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Jail-time evangelism

Laos | The ongoing crackdown against Laotian pastors is spreading the gospel through prisons

Issue: "Food fight," May 3, 2008

Pastor Khamxay doesn't remember all of the horrific events during his three trips through a Laotian prison. Repeated blows to the head have affected his memory. But he does recall the horrid stench as well as the five prisoners he led to Christ during a recent imprisonment.

Few Westerners have visited the landlocked country of Laos, one of the world's few remaining communist states and one of Southeast Asia's poorest countries. But reports of intensified persecution of Christians prompted one British Christian agency that ministers to the persecuted church to send an investigative team into Laos to gather testimony from believers like Khamxay.

Already this year 15 Hmong families have been arrested and risk being sent back to Vietnam-an almost certain death sentence. The day after these 58 believers were seized, nine Hmong church leaders from Laos were sentenced to 15 years in jail for failure to control the size of their ministries.

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"In Laos what they are asking them to do is to sign a paper renouncing their faith and saying they will not share their faith anymore with people," Release International journalist Andrew Boyd said. "Everybody we spoke to refused to do that, which means they are being subjected to these beatings which are systematic and in several cases went on for three or four months."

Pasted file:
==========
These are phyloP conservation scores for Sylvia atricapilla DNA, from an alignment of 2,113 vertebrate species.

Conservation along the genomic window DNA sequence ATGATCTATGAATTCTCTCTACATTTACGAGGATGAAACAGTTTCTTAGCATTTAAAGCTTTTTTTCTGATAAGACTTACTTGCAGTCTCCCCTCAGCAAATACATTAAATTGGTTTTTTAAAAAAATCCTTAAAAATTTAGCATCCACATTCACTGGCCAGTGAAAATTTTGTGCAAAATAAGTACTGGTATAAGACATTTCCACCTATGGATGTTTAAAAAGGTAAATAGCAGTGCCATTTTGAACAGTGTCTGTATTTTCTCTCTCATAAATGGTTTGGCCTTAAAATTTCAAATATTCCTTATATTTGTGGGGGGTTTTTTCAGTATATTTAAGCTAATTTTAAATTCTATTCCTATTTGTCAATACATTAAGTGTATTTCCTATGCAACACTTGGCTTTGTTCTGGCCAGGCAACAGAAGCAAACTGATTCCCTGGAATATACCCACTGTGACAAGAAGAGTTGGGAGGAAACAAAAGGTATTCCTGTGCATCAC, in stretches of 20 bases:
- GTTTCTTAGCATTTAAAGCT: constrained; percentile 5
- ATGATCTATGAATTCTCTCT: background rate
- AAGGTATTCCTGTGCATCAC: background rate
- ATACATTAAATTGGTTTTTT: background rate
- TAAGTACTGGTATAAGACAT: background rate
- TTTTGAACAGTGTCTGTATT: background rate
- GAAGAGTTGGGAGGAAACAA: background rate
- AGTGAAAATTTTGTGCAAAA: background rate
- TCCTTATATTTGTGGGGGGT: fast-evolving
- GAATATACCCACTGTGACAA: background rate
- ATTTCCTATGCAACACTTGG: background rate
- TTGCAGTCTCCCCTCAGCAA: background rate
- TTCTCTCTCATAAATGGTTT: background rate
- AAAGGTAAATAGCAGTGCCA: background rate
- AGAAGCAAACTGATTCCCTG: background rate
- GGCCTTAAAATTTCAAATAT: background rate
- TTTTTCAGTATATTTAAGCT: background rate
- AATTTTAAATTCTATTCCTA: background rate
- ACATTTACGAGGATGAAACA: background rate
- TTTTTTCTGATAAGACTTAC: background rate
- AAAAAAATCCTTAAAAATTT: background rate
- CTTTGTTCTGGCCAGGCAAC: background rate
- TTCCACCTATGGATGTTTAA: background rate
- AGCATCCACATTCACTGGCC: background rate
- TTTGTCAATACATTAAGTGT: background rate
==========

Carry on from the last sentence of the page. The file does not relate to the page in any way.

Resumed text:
Others are brutally murdered, according to the British agency. One local pastor was pulled from his motorbike and slit in the throat. His wife, Matta, now continues his ministry of shepherding the underground church. When Boyd's team visited one of these small congregations, Matta was teaching from 1 Corinthians about love that keeps no record of wrongs.

"There are people exercising radical forgiveness just as Christ said, and there are people who are sharing their faith just as Christ said," Boyd noted.

The state openly encourages Buddhism, and Christians comprise less than 3 percent of the population in Laos. Khamxay, a former animist who is in his 50s, became a Christian through an encounter with a local pastor. When 10 of his 15 children died, he believed spirits had killed them. The pastor prayed for his family and the dying stopped, leading Khamxay to faith in Christ. Today-despite the risk of being jailed yet again-he travels on foot to minister to 500 believers in 18 house churches across Laos.